One famous list of unsolved problems is the “Millennium Prize Problems,” established by the Clay Mathematics Institute in 2000. These problems each carry a prize of $1 million for a correct solution.
The seven Millennium Prize Problems are:
- The Birch and Swinnerton-Dyer Conjecture: Elliptic curves are a type of algebraic curve defined by cubic equations with two variables. The conjecture concerns the behavior of these curves over the field of rational numbers. The rank of an elliptic curve is a measure of the number of rational points on the curve. The L-function associated with an elliptic curve is a complex analytic function that encodes information about the distribution of prime numbers related to the curve. The conjecture asserts that there is a precise relationship between the rank of an elliptic curve and the behavior of its associated L-function, but this relationship has not been fully understood.
- The Hodge Conjecture: The Hodge Conjecture concerns the cohomology groups of algebraic varieties. These groups are a way of measuring the topological structure of these objects. The conjecture asserts that certain topological properties of an algebraic variety can be computed algebraically, in terms of the structure of its cohomology groups. This would have important implications for algebraic geometry and topology, but the conjecture remains unsolved.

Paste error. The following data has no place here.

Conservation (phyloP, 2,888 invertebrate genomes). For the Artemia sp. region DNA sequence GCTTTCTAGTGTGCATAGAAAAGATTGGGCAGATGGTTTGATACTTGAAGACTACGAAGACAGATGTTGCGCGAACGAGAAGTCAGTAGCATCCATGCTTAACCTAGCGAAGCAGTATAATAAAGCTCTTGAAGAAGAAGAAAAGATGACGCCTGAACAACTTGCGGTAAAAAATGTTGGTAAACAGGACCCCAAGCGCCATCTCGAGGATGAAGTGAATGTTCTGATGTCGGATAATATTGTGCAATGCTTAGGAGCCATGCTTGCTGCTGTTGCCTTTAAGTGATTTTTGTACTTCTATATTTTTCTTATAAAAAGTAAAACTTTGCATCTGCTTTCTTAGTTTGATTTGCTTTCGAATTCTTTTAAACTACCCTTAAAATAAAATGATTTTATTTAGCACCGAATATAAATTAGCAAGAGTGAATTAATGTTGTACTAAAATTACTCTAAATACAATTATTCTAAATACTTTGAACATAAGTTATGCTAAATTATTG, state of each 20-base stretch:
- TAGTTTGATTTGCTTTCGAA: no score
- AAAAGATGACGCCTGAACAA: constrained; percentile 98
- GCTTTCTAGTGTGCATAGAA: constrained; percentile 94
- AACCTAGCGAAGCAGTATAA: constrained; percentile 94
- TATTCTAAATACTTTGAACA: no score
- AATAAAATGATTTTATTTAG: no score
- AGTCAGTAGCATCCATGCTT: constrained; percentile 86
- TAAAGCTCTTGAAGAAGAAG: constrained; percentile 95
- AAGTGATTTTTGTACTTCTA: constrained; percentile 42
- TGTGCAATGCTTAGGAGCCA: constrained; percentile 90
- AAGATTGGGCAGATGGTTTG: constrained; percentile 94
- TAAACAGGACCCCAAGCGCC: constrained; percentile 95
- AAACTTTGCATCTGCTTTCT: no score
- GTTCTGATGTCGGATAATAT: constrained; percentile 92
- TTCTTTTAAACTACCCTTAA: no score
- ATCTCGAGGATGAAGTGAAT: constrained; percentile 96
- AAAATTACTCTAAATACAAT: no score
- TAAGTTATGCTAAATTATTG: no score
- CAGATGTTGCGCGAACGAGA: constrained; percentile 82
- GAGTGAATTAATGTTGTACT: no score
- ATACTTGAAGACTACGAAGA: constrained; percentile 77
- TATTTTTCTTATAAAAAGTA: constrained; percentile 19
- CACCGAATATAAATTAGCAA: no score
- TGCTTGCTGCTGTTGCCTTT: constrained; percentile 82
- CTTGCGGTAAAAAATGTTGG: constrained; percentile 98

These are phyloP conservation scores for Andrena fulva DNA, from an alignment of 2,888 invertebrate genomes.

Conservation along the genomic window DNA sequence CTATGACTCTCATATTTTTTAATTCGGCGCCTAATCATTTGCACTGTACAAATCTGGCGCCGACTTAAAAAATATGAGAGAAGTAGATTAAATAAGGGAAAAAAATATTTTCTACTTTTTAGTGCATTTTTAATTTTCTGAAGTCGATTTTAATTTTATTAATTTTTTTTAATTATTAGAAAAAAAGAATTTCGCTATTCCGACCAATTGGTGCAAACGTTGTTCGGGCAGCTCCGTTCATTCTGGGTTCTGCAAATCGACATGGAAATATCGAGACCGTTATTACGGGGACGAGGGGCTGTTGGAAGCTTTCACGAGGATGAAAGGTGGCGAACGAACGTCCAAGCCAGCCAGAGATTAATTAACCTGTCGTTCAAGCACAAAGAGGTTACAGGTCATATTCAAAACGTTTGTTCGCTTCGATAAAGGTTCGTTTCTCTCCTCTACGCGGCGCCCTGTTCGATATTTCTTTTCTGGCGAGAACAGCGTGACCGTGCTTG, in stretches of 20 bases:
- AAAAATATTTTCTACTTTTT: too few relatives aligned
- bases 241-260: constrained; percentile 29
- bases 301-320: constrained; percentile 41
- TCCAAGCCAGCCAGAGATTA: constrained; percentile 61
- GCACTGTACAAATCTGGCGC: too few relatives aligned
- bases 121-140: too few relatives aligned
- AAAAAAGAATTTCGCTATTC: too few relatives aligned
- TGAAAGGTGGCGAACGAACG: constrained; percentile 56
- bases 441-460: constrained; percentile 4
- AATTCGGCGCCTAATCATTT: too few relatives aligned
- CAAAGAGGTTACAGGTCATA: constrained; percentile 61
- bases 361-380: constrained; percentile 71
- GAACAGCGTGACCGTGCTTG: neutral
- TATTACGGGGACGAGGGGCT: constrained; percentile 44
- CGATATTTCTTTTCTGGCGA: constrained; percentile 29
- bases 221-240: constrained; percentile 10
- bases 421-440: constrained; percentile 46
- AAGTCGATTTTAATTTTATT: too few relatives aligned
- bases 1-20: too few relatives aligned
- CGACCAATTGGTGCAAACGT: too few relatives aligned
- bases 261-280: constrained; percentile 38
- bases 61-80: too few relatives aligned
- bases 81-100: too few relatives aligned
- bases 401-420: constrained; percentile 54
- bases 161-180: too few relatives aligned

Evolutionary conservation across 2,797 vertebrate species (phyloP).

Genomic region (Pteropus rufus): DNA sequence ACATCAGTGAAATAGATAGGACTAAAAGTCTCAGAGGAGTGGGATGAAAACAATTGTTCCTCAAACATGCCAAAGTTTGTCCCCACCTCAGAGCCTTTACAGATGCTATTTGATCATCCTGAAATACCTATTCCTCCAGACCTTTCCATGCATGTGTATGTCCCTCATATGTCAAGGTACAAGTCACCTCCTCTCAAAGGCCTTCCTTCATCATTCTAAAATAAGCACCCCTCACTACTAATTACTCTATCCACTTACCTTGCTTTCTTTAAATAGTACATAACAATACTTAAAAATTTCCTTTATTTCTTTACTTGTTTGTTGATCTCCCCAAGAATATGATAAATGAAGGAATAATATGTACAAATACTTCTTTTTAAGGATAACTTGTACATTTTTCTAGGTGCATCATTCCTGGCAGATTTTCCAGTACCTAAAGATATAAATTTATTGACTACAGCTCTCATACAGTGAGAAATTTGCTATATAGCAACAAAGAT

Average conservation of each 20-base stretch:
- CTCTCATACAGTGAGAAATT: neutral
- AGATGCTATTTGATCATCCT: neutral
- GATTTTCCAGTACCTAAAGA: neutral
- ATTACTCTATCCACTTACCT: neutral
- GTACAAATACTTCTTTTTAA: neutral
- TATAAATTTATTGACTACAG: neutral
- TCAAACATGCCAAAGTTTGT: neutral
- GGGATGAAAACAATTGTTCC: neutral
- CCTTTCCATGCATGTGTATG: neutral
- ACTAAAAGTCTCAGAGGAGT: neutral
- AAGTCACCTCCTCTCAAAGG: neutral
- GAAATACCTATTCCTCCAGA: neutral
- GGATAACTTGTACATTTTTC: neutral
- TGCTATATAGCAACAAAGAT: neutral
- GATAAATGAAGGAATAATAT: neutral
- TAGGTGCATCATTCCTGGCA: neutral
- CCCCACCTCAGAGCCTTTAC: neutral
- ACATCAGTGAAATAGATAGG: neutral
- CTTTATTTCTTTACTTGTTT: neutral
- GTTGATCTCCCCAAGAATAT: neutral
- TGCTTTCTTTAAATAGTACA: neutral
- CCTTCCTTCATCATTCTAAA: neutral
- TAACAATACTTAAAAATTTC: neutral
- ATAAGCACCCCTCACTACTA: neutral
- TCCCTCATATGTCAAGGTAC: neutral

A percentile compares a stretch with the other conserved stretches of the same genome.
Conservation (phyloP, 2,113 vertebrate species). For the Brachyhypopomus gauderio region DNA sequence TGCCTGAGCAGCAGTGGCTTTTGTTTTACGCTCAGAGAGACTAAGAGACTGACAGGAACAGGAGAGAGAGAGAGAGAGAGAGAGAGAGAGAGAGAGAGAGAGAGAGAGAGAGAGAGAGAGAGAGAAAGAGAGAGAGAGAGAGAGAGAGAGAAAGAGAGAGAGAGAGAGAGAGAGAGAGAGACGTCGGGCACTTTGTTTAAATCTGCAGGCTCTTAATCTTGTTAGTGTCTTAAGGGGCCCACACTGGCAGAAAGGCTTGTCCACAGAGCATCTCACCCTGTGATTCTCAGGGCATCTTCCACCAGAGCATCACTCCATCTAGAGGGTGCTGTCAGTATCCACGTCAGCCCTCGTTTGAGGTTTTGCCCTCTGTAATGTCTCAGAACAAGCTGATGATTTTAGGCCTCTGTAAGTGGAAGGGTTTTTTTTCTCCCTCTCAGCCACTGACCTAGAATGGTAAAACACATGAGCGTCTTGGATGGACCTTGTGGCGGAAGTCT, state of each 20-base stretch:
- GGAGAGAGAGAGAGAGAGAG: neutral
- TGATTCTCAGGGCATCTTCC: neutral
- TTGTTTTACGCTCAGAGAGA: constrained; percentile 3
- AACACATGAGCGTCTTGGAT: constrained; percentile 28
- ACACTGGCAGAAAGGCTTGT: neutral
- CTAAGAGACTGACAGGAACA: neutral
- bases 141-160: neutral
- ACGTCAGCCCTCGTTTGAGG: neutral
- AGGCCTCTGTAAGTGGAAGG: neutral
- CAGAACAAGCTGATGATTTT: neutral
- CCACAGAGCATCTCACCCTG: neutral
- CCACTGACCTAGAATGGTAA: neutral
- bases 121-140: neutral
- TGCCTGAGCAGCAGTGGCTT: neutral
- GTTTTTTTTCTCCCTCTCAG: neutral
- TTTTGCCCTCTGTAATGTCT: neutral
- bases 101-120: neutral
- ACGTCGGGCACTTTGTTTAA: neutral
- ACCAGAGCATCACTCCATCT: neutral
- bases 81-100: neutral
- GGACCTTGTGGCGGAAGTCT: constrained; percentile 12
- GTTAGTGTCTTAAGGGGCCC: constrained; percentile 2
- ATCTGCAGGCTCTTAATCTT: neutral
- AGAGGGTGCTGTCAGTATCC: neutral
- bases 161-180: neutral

- The Navier-Stokes Equations: The Navier-Stokes equations describe the behavior of fluids, such as air and water, in terms of their velocity, pressure, and temperature. The equations are non-linear and complex, making them difficult to solve in general, especially in three dimensions. Solving the Navier-Stokes equations is important for understanding many real-world phenomena, such as turbulence and weather patterns.
- The P versus NP Problem: The P versus NP problem is one of the most famous open problems in computer science. It concerns the complexity of computational problems and asks whether every problem that can be solved in polynomial time by a non-deterministic algorithm can also be solved in polynomial time by a deterministic algorithm. If the answer is yes, it would have important implications for cryptography, optimization, and many other fields.
- The Poincaré Conjecture: The Poincaré Conjecture concerns the topology of three-dimensional manifolds. A manifold is a geometric object that is locally similar to Euclidean space, but which may have a more complex global structure. The conjecture asserts that any simply connected, closed, three-dimensional manifold is topologically equivalent to the three-dimensional sphere. This was famously proved by Grigori Perelman in 2002, using a novel approach based on Ricci flow.
- The Riemann Hypothesis: The Riemann Hypothesis concerns the distribution of prime numbers, which are the building blocks of the integers. The Riemann zeta function is a complex analytic function that encodes information about the distribution of prime numbers. The hypothesis asserts that all non-trivial zeros of the Riemann zeta function lie on a specific line in the complex plane, called the critical line. The Riemann Hypothesis has important implications for number theory and has been called the “holy grail” of mathematics.